Using the Ltree Datatype in Postgres

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Postgres has supported the ltree datatype as far back as 8.3 (potentially even further back but 8.3 is the oldest version of docs that were available). The ltree datatype is Postgres’ implementation of materialized paths, allowing the storage of label trees (hence the name) that represent the path to a record in a hierarchical structure. Materialized paths, adjacency lists and nested sets represent the three primary methods for modeling hierarchical data in a relational database. I’ll give a brief overview of those methods but will not delve too deeply as there are plenty of online resources that discuss the varying approaches at length. Instead, I’ll talk about how and why I decided to use ltree for FOX, our content management system.

Modeling a Hierarchy in a Relational Datastore

A problem that every software engineer will encounter in their lifetime is how to model hierarchical data in a relational database. They will have to make the choice between three modeling methods: adjacency lists, nested sets and materialized paths. All three have benefits and drawbacks, and it is important to recognize and evaluate how they will affect an application’s performance before making a decision.

Adjacency List

Adjacency lists are possibly the simplest way to represent a data hierarchy in a relational database. At a minimum, a table implementing an adjacency list will need a parent_id column that is used to reference another record in the same table. For a given record, you can find all of its children. Each child is associated with their own children until you get to a point where no more children are found.

The trade-off you make with an adjacency list is that writes may be fast but retrieving a record and all of its descendants can be time consuming. After getting the children for a record, each of those children needs to be iterated over in order to find the next set of children. The process repeats, generating a large number of queries and slowing down the application while it waits for the database to respond, until no more children are found. There is hope in Postgres as it has a mechanism that will do the iterative queries internally instead of requiring the application to do iteration.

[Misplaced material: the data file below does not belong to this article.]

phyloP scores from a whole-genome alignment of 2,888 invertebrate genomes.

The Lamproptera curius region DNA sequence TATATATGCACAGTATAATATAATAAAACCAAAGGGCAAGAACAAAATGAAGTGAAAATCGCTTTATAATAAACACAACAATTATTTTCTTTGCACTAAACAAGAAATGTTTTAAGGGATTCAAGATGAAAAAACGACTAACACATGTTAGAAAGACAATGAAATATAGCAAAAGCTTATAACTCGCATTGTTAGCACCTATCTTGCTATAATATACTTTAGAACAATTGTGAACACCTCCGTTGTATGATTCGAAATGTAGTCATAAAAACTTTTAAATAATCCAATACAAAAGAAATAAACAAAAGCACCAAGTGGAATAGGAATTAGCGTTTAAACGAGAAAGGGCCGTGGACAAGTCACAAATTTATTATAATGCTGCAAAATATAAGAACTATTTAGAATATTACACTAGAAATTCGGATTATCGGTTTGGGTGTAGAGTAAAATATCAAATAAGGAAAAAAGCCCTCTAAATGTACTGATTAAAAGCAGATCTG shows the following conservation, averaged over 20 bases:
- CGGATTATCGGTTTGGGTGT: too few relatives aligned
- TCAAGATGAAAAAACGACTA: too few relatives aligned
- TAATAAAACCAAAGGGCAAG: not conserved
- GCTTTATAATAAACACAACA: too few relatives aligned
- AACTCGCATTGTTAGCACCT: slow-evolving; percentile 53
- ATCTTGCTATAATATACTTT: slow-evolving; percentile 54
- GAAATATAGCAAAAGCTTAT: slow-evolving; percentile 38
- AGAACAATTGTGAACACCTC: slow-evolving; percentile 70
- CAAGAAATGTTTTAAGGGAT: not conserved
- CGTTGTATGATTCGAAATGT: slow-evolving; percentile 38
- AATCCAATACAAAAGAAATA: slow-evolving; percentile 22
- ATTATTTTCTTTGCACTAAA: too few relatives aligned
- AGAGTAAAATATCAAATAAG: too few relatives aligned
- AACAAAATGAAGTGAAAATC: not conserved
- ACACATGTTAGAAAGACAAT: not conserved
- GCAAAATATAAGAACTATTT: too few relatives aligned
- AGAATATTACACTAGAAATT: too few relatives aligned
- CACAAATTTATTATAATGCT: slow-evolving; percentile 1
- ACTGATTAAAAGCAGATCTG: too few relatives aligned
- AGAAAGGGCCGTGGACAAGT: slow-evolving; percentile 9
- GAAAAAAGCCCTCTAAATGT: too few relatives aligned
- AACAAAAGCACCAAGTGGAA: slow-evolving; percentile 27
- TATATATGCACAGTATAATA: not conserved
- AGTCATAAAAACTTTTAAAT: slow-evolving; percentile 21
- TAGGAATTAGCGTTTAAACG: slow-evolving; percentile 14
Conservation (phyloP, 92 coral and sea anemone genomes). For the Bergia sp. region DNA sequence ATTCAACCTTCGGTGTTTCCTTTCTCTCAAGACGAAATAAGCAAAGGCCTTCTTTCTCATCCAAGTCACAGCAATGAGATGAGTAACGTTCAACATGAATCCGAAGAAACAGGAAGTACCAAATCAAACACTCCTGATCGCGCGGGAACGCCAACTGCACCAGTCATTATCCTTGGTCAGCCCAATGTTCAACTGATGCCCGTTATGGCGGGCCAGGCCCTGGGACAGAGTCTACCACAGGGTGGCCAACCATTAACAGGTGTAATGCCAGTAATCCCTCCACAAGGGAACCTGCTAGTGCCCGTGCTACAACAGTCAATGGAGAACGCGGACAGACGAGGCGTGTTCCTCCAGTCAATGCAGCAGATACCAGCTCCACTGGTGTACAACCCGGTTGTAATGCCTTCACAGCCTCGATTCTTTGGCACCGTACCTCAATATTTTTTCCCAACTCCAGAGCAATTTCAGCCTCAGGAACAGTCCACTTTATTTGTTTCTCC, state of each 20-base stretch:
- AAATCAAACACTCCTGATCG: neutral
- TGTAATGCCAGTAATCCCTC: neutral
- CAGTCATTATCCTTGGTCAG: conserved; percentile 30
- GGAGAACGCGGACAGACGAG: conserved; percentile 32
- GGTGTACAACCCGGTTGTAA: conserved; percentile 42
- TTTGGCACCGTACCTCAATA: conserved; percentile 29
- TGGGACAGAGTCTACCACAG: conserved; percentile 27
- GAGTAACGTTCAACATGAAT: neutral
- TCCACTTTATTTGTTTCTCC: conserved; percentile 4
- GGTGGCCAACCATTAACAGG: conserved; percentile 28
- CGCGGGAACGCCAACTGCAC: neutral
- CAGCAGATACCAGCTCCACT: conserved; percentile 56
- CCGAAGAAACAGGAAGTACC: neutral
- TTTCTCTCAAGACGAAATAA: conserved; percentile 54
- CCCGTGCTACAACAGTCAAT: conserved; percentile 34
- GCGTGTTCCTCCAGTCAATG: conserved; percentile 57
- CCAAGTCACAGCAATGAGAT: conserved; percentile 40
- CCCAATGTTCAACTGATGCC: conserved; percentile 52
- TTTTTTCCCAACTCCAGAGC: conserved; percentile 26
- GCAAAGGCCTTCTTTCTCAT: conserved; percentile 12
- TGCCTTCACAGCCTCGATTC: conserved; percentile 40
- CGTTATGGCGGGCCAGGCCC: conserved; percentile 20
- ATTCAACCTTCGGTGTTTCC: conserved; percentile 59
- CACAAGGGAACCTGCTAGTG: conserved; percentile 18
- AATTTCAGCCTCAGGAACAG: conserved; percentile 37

Nested Set

If you need very fast reads you will generally choose to model your data with a nested set implementation. The exact details for each implementation vary but the basic idea is to define a left and right value on each record that encompasses the left and right values of all of its children. A drawing will help.

Nested Set Diagram

By using the values of left and right for each record you can write a single query to retrieve a record and all of its descendants. The query for the diagram above would look something like…

SELECT * FROM nested_set_table
WHERE left >= 1 AND right <= 10;

Most implementations will also have a parent id field to allow for the left and right values to be rebuilt and a depth field to add some additional sorting options.

Materialized Path

Materialized Paths rely on a pre-calculated path that describes the ancestry of a record. Again, a drawing will help.